1932

Abstract

When very small particles are suspended in a fluid in motion, they tend to follow the flow. How such tracer particles are mixed, transported, and dispersed by turbulent flow has been successfully described by statistical models. Heavy particles, with mass densities larger than that of the carrying fluid, can detach from the flow. This results in preferential sampling, small-scale fractal clustering, and large relative velocities. To describe these effects of particle inertia, one must consider both particle positions and velocities in phase space. In recent years, statistical phase-space models have significantly contributed to our understanding of inertial-particle dynamics in turbulence. These models help to identify the key mechanisms and nondimensional parameters governing the particle dynamics and have made qualitative and, in some cases, quantitative predictions. This article reviews statistical phase-space models for the dynamics of small, yet heavy, spherical particles in turbulence. We evaluate their effectiveness by comparing their predictions with results from numerical simulations and laboratory experiments, and we summarize their successes and failures.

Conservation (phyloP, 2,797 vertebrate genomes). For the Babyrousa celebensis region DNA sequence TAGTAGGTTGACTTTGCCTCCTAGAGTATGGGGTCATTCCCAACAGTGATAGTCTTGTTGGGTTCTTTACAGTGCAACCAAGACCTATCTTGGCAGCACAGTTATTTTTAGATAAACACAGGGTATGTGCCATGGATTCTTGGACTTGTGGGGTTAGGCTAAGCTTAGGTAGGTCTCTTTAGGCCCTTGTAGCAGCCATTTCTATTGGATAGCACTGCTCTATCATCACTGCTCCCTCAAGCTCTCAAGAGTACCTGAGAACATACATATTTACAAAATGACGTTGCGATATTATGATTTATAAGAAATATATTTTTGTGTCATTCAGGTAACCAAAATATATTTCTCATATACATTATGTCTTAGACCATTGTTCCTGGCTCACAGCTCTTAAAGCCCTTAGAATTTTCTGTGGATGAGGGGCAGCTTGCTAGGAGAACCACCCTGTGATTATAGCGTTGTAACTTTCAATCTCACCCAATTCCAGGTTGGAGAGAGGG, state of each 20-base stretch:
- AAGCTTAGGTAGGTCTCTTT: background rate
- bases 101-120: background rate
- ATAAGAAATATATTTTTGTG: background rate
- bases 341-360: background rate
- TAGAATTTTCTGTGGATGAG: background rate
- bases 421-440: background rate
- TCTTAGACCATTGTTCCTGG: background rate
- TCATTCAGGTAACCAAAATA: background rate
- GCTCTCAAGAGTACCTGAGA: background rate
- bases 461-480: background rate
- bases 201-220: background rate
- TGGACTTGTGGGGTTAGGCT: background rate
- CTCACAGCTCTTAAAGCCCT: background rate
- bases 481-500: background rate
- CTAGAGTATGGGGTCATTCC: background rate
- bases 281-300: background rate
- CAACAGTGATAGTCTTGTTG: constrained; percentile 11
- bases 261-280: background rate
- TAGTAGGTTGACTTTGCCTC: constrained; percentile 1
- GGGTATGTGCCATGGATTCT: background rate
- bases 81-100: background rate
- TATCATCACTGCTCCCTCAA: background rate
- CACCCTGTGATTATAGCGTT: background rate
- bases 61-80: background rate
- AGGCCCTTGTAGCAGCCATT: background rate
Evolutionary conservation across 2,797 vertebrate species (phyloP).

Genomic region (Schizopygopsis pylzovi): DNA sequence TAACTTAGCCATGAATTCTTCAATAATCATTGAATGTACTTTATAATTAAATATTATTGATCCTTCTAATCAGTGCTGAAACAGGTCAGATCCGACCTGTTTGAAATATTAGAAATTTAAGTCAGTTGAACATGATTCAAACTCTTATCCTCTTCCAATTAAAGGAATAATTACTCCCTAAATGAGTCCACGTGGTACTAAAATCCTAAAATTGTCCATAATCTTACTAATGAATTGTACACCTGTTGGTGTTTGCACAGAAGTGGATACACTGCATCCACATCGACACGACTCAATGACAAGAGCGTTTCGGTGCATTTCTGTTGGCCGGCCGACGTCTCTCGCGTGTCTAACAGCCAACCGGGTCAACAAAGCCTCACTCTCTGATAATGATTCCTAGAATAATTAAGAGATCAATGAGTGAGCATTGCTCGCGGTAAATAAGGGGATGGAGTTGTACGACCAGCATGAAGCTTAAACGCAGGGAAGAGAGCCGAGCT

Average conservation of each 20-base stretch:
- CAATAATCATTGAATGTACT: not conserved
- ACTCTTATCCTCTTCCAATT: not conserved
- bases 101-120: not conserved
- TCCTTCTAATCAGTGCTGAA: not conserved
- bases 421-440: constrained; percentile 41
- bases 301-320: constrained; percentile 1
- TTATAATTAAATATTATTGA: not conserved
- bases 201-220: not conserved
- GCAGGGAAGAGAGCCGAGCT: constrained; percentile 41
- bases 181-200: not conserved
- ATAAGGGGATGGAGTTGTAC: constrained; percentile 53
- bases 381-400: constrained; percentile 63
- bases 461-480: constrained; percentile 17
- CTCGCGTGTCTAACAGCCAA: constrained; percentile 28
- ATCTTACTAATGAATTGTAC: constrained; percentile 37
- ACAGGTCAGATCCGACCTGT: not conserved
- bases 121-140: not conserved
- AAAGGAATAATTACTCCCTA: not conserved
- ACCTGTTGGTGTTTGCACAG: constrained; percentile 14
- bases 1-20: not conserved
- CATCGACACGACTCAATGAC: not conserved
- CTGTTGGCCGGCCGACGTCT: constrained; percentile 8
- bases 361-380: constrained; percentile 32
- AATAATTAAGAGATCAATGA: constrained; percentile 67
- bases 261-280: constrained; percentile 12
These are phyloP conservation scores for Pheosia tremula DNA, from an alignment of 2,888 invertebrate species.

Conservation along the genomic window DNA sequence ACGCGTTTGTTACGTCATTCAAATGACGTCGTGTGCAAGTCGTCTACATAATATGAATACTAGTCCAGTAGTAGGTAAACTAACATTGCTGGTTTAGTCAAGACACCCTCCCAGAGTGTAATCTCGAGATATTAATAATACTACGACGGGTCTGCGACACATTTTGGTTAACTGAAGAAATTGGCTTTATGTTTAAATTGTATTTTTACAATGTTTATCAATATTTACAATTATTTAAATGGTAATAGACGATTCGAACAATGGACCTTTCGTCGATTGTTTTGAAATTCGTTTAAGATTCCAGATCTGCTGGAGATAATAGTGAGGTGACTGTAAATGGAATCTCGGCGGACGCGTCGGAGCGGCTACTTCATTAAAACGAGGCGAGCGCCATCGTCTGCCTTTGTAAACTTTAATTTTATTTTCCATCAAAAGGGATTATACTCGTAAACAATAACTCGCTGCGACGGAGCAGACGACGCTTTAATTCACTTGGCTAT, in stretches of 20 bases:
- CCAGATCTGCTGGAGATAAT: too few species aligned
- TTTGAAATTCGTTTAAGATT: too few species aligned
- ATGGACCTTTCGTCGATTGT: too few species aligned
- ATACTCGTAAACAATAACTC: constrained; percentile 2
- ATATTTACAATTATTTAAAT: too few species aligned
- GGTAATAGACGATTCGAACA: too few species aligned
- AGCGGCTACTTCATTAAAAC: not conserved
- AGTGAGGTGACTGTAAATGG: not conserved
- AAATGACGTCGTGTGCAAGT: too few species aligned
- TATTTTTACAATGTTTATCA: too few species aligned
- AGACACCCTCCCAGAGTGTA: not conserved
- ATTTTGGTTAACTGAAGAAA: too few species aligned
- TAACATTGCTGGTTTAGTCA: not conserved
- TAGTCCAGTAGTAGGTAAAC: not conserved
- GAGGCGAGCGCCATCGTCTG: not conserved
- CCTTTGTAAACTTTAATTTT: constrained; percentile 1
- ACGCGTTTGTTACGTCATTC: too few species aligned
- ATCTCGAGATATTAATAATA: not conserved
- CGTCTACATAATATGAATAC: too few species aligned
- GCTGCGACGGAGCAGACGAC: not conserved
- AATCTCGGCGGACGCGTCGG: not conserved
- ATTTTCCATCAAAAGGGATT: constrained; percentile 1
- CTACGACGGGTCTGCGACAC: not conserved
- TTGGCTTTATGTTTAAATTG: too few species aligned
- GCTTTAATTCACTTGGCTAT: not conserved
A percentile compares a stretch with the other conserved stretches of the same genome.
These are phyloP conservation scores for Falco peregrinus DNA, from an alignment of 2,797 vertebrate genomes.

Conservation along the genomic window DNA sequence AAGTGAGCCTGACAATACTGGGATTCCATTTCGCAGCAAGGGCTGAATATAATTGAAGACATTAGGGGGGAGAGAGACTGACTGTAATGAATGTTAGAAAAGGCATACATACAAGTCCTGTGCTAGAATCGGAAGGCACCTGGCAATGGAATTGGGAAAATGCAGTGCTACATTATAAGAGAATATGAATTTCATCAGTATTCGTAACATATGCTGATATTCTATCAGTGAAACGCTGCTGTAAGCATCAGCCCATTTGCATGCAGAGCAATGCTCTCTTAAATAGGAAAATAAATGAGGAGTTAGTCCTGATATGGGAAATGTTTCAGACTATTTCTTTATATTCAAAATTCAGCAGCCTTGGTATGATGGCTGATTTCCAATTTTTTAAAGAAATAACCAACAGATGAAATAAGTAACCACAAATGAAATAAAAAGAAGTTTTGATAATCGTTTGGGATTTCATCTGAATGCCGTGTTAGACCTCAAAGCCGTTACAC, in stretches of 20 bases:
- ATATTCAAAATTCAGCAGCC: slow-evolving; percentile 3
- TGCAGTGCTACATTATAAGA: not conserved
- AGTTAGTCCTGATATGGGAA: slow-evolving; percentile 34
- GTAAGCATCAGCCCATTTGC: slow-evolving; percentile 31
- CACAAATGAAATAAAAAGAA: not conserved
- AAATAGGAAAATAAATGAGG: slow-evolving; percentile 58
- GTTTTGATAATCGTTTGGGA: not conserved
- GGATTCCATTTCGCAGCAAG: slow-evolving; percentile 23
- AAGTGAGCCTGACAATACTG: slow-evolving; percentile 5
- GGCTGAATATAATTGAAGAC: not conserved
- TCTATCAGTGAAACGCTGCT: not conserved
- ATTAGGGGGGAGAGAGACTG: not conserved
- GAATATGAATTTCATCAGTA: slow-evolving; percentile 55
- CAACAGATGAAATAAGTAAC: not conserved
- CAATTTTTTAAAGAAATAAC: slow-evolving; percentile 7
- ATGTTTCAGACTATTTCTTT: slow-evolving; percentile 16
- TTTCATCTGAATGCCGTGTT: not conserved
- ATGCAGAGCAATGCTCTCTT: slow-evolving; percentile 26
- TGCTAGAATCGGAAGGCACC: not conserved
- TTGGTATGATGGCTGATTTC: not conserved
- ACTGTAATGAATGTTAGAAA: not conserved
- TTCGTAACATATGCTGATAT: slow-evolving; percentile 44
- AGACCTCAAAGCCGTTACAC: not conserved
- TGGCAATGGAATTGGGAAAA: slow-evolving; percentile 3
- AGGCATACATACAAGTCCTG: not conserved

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2024-01-19
2024-04-24
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